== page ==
Passenger flights resume on Boeing 737 Max 9 planes three weeks after midair door plug blowout

Alaska Airlines resumed commercial flights on Boeing 737 Max 9 jets on Friday, just three weeks after the failure of a door plug on one of the planes blew out shortly after take-off and threatened the lives of 171 people on board.

An Alaska Airlines Boeing 737 Max 9 with a door plug awaits inspection at the airline's hangar at Seattle-Tacoma International Airport Wednesday, Jan. 10, 2024, in SeaTac, Washington. [AP Photo/Lindsey Wasson]

A statement from the airline said the return of the Boeing planes to the skies would begin, “with Flight 1146 from Seattle to San Diego on Friday afternoon, January 26.”

The statement also said that the Federal Aviation Administration (FAA) had approved Alaska Airline’s “detailed inspection and maintenance process for the 737-9 Max to return to flying,” two days prior and that the company’s technicians “began the inspections that night.”

The statement said the planes “will return to service only after the rigorous inspections are completed and each plane is deemed airworthy” and that the “individual inspections are expected to take up to 12 hours per aircraft.” The company expects all 65 of its planes to resume flights and fully operate its schedule by the end of next week.

United Airlines, which has a fleet of 79 of the Boeing planes, also reported that it had resumed its passenger flights on the 737 Max 9 on Saturday morning from Newark, New Jersey to Las Vegas, Nevada.

On Wednesday, the FAA said it was halting Boeing’s plans to expand the production of the faulty plane. In a press release, the government agency stated, “The FAA today informed Boeing it will not grant any production expansion of the MAX, including the 737-9 MAX.”

However, at the same time, the FAA said it had completed, “the enhanced maintenance and inspection process on each aircraft” and the door plugs “will be in compliance with the original design which is safe to operate.” The FAA said the enhanced maintenance program included “an inspection of specific bolts, guide tracks and fittings,” and “detailed visual inspections of left and right mid-cabin exit door plugs and dozens of associated components.”

In other words, after years of catastrophic and deadly failures and numerous recent reports of loose bolts and other manufacturing problems with Boeing’s popular design—and before the National Transportation Safety Administration (NTSB) has completed its investigation into the cause of the door plug blowout—major airlines, with the support of the FAA, are returning 737 Max 9 planes to flight at an accelerated pace.

On January 5, after an Alaska Airlines flight from Portland, Oregon to Ontario, California was climbing at 16,000 feet, the door plug—which is a piece of the fuselage on the side of the plane—tore off and the plane depressurized. Miraculously, no one on board was seriously injured and the crew was able to descend, turn around and make an emergency landing in Portland.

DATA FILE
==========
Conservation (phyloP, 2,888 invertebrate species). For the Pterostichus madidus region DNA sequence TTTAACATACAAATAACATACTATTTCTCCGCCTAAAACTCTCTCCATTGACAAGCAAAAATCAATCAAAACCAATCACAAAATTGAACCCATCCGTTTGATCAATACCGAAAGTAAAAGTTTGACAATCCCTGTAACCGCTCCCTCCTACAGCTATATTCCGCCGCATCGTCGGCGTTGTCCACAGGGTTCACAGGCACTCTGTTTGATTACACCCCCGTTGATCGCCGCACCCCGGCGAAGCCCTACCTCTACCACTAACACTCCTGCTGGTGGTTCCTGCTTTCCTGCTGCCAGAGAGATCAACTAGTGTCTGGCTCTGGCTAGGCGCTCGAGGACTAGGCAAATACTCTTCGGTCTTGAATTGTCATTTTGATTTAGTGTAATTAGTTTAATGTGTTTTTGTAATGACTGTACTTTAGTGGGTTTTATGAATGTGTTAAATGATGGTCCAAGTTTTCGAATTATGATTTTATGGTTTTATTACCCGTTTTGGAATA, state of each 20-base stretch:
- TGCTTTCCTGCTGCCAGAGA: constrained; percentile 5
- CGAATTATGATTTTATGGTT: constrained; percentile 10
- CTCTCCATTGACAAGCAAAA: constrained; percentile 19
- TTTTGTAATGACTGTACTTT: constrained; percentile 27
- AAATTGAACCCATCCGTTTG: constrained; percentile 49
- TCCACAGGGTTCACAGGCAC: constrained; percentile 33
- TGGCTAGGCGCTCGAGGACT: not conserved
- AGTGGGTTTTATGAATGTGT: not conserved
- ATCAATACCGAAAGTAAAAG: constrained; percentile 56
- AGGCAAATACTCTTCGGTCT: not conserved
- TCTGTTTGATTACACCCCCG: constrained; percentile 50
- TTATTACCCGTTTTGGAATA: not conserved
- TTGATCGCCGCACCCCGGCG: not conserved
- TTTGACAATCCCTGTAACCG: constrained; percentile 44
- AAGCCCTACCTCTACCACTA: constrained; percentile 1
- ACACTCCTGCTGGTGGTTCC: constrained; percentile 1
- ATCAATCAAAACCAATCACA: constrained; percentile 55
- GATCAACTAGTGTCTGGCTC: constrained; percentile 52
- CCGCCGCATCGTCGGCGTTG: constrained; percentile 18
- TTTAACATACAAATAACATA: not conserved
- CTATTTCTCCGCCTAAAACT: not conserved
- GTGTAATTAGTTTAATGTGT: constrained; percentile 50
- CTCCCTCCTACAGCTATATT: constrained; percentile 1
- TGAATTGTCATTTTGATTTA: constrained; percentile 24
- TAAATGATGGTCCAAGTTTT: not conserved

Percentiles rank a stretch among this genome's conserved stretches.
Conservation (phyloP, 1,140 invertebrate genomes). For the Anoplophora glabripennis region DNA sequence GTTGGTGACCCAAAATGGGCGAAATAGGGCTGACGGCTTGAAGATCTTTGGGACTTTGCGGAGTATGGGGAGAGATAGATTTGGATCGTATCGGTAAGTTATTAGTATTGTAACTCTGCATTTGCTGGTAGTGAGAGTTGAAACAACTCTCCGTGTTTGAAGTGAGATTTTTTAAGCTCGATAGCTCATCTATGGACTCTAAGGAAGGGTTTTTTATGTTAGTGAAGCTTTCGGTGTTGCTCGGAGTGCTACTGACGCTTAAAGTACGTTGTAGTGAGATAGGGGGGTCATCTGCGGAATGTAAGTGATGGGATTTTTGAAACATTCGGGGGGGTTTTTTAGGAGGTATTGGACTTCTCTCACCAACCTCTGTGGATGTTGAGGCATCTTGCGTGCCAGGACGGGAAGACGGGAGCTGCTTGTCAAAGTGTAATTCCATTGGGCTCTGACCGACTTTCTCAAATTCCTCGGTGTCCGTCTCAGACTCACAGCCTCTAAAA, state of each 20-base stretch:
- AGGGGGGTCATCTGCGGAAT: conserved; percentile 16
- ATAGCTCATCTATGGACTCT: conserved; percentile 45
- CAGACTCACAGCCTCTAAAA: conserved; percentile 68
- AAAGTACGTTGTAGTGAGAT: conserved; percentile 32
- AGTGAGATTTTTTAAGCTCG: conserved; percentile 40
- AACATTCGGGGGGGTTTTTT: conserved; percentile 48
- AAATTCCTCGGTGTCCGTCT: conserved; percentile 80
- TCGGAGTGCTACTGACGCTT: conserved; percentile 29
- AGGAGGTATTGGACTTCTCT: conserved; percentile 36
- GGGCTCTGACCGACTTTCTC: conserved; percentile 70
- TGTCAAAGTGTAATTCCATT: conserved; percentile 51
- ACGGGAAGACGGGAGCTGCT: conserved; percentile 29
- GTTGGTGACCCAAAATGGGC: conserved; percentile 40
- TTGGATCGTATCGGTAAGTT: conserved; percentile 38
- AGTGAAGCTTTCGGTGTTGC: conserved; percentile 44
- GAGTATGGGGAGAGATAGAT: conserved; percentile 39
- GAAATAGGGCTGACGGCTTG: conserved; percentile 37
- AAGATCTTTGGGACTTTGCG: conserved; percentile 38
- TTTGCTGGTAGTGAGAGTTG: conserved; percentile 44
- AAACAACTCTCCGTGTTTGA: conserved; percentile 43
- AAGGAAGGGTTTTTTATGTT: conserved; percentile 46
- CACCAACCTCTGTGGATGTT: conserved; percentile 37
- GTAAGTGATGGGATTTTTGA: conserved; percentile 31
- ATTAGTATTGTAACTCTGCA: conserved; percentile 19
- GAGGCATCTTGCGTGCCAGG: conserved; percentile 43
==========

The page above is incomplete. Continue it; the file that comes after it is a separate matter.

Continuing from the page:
According to airline experts, if the Max 9 aircraft had been flying at cruising altitude of between 30,000 and 40,000 feet, the impact of the blowout would have been catastrophic. As Dr. William Bensinger, a Seattle aviation medical examiner who has spent more than 40 years treating and evaluating pilots, told The Oregonian, “The most concerning to me would be if someone was sitting in the seat next to the blowout.”

“Rapid decompression like that would cause air to rush out of the cabin, and if someone were sitting in that chair with their seatbelt off, they would get sucked out of the airplane. ... It would have happened so fast you couldn’t react,” Bensinger said.

According to information released by NTSB representative Clint Crookshanks on January 9, the door plug is held in place by 12 stop pads on the opening that interface with 12 stop pins on the plug that prevent it from blowing out of the fuselage. Crookshanks said the installation of the plug requires guide tracks and roller guides to get it into position and there are four stop bolts designed to keep it from moving upward and disengaging the stops.

Crookshanks said, “The exam to date has shown that the door did in fact translate upward, [and] all 12 stops became disengaged allowing it to blow out of the fuselage.” He continued, “We found that both guide tracks on the plug were fractured. We have not yet recovered the four bolts that restrain it from its vertical movement, and we have not yet determined if they existed there. That will be determined when we take the plug to our lab in Washington, D.C.”

As of this writing, no further information has been provided by the NTSB about the cause of the door plug failure.

Behind the rush to return the Max 9 planes to service are the considerable financial and profit interests of Boeing and the airline companies. The day before Alaska Airlines resumed its Max 9 flights, the company said it would lose approximately $150 million from the three-week grounding of the planes.

On Thursday, Alaska Airlines CFO Shane Tackett told investors, “we fully expect to be made whole for the profit impact of the grounding,” adding that there are no details of that compensation as of yet. With the $150 million hit from the grounding, Alaska said it expects to report a full-year 2024 profit of about $381 million to $635 million, but that it could fall short of estimates of $583 million. Analysts have forecast a loss of $79 million in the first quarter.

United Airlines is expecting a loss in the first quarter due to the groundings, saying that it will have an adjusted loss of between 35 cents and 85 cents per share.